• Plot and scheme – Feudal Japan map and setting
  • Lack of explanations – AI misses often

Patient gamers that take the time to explore what Sengoku has to offer will be threated to a character orientated grand strategy along the same vein of Crusder Kings. Set during the warring period of Japanese history (1460s in this case) players ill take on the role of noble as they find the path to victory.


In typical grand strategy fashion this path will involve plenty of deadly conflicts and cunning dicplomacy to bring others under your rule. Ultimately you’ll conquer the fuedal lands of Japan to become Shogun. How much of a challenge this will be is entirely up to you with players able to choose their starting lord from all the Japanese lands, altering your strategy and difficultly significantly.

The biggest let down of Sengoku is the start of the game which is void of sufficient tutorials to let you hone in on the core mechanics. This makes Sengoku not an option for fresh grand strategy fans, limiting it the veterans with both the time and patience to uncover the mechanics at play. One such mechanic you’ll have to wrap your head around is the honour system, which ties in perfectly with the game setting.

Honour is the heart and soul of Sengoku and is built up over time within the game for various honour worthy actions be it gaining titles, adding money to the Emperor coffers or a number of religious actions. Low honour can be just as deadly as any enemy faction with your own troops willing to abandon you if it falls too low.


For what it lacks in guidance Sengoku makes up for through the depth of schemes that players can engage in. From ninjas, inheritances of land and hostages it all feels very authentic to the era.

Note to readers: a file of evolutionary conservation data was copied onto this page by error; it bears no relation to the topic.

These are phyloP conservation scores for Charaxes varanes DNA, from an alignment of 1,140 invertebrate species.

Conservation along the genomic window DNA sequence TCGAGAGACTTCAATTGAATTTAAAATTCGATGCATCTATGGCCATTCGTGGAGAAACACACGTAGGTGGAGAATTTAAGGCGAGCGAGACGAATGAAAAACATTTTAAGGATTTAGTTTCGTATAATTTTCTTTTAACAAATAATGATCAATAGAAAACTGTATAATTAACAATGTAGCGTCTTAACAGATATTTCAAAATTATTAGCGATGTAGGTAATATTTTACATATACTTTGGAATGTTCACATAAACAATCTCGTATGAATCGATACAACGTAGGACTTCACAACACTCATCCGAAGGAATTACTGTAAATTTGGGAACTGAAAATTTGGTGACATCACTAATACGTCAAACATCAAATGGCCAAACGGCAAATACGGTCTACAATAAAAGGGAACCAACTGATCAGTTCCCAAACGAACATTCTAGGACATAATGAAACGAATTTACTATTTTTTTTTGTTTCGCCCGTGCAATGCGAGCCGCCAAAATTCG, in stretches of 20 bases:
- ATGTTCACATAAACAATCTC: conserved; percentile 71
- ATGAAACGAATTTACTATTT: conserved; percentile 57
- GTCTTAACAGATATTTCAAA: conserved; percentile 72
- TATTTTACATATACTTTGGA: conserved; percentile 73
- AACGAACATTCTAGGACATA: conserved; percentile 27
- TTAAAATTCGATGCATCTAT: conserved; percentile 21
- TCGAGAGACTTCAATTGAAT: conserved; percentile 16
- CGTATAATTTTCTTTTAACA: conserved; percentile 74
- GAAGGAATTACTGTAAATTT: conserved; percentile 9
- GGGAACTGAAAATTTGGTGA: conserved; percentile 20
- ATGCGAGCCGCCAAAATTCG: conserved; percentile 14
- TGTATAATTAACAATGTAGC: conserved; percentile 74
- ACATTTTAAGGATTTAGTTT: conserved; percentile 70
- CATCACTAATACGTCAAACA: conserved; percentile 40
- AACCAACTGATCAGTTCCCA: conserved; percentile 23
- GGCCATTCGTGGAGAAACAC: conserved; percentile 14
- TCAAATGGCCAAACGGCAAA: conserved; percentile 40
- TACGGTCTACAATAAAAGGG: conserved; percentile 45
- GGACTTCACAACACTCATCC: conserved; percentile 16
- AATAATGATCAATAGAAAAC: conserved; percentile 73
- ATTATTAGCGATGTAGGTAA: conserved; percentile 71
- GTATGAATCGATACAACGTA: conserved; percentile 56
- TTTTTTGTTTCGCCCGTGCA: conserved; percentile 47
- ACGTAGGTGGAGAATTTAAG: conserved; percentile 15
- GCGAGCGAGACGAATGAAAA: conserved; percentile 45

This works well when the AI works as intended although it does faulter from time to time, an unfortunate common occurence in most grand strategy games, especially when Paradox is involved. Other diplmoacy mechanics are fairly light and combat is equally so with a focus on basic rock-paper-scissors dynamic with numbers of units playing a key role.


  • Become Shogun of Japan one step at a time.
  • Plot and scheme your way to power.
  • Manage your honour to prvent your own underlings from turning against you.
  • Over 350 Japanese provinces waiting to be fought over.
  • A tricky but rewarding adventure in fuedel Japan.



Review Platform: PC

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Written by
Samuel Franklin
Samuel Franklin is the founder and lead editor of the Games Finder team and enjoys video games across all genres and platforms. He has worked in the gaming industry since 2008 amassing over 3 million views on YouTube and 10 million article views on HubPages.

Games Finder is a Steam Curator and featured in the aggregate review scores data of MobyGames and Neoseeker.

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